Q&A: Ginny Roberts, President of the Hertfordshire County Show 2010
PUBLISHED: 21:14 19 May 2010 | UPDATED: 17:13 20 February 2013
Ginny Roberts, this year's president of the Hertfordshire County Show, takes time out to tell Louise McEvoy what visitors can look forward to, about the biggest challenge she faces, and about life in 'rural tranquillity'
Where do you live and what do you like most about the area?
We live in a very small hamlet between Redbourn and Harpenden with only six houses. We are blessed with the situation of living in rural tranquillity, but being a stones throw from towns that offer every amenity and where we have made many friends over the years.
Tell the reader a bit about yourself.
I have lived in Hertfordshire all my life and was educated at St Albans High School. My career began in banking and then I changed to advertising and marketing. I am married to Howard, an organic farmer. We took over the family farm in 1985 and it has been an adventure running the farm and raising our family here. We have two sons, and four grandchildren aged between one and seven.
How did you become president of this years Hertfordshire County Show?
I was asked to become president as my late father, Henry Barker, was secretary of the show from 1952 to 1984. He would have considered it a great honour that his daughter had been asked to be president of a show he helped to develop over 32 years. My hope is my role will reflect my familys thoughts on farming, food and the environment.
What appeals to you most about the annual show?
Having been to every show since 1952, I love meeting up with farmers, stewards and people associated with it. I am amazed how the event has grown in stature, yet still retains its friendliness.
What can visitors look forward to this year?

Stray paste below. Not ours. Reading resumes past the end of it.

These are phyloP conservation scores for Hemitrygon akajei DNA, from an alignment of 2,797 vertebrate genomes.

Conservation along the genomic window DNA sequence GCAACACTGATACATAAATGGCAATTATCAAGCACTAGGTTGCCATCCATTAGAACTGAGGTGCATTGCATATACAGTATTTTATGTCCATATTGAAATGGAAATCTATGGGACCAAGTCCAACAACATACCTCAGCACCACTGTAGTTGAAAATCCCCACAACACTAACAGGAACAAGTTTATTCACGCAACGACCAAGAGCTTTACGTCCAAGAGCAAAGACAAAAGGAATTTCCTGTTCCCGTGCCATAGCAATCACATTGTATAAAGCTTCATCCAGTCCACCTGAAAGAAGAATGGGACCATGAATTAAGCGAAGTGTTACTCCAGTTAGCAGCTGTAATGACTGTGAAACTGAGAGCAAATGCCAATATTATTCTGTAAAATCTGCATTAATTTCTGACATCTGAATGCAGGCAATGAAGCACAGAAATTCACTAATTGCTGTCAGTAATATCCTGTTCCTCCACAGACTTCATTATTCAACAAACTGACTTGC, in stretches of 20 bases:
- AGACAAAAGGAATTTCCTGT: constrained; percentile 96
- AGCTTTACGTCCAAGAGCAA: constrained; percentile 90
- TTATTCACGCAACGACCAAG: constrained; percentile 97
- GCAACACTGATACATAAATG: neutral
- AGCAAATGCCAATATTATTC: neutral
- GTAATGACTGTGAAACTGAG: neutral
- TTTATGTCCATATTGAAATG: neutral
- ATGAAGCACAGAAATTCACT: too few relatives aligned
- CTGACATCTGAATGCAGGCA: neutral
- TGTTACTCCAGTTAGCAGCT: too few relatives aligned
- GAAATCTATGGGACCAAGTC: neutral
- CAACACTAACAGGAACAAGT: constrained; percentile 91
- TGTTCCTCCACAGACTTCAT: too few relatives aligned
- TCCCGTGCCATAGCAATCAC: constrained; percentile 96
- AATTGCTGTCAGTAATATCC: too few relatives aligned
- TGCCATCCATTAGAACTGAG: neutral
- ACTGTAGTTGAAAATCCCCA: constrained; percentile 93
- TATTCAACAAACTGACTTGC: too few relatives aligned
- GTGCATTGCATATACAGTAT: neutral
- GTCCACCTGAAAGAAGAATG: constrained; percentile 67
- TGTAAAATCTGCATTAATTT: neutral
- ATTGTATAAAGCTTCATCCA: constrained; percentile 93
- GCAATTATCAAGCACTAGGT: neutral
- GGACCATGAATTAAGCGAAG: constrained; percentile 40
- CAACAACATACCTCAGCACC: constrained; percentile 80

Whatever the weather, there will be hundreds of commercial, educational and charitable stands to enjoy. In addition, all the show rings have first class attractions on both the Saturday and Sunday.
What will there be for children?
I know what my grandchildren will want to see. The boys will want to see the tractors, cattle, and motorbikes doing stunts in the grand ring, and the girls will be trawling the shopping arcades, watching the horses, and taking part in the many competitions. A bonus is that all entertainment is free.
What has been the biggest challenge you have faced as president?
My great challenge comes on the two show days when, as well as some important official roles like prize-giving, I want to be able to see as much as possible, and still be standing on the Sunday evening!
What is your main aim as president?
I hope to encourage Hertfordshire residents who have never been to the show to come along as I honestly believe there is something for everyone to enjoy.
What do you do to relax in your spare time?
Howard and I love travelling, particularly to France, Italy, North Africa and the Middle East. I belong to the Harpenden Fine Arts Society and ladies National Farmers Union.
If you could meet one person, living or dead, who would it be and why?
I would like to meet my maternal grandfather, William Evert Knight, who came to England from Baltimore, USA, in 1910 and married a music hall star. He was extremely successful in business, but died in 1944 before I was born.
Describe yourself in one sentence.
I am outspoken, positive, loyal and willing to help others.
Where are the best views to be had in Hertfordshire?
The best view is from the top of the clock tower in St Albans, where you can see rural and urban Hertfordshire meshing together to create a very interesting spectacle.
The Hertfordshire County Show is at the Herts County Showground in Redbourn on May 29 and 30.For tickets and more information, visit www.hertsshow.com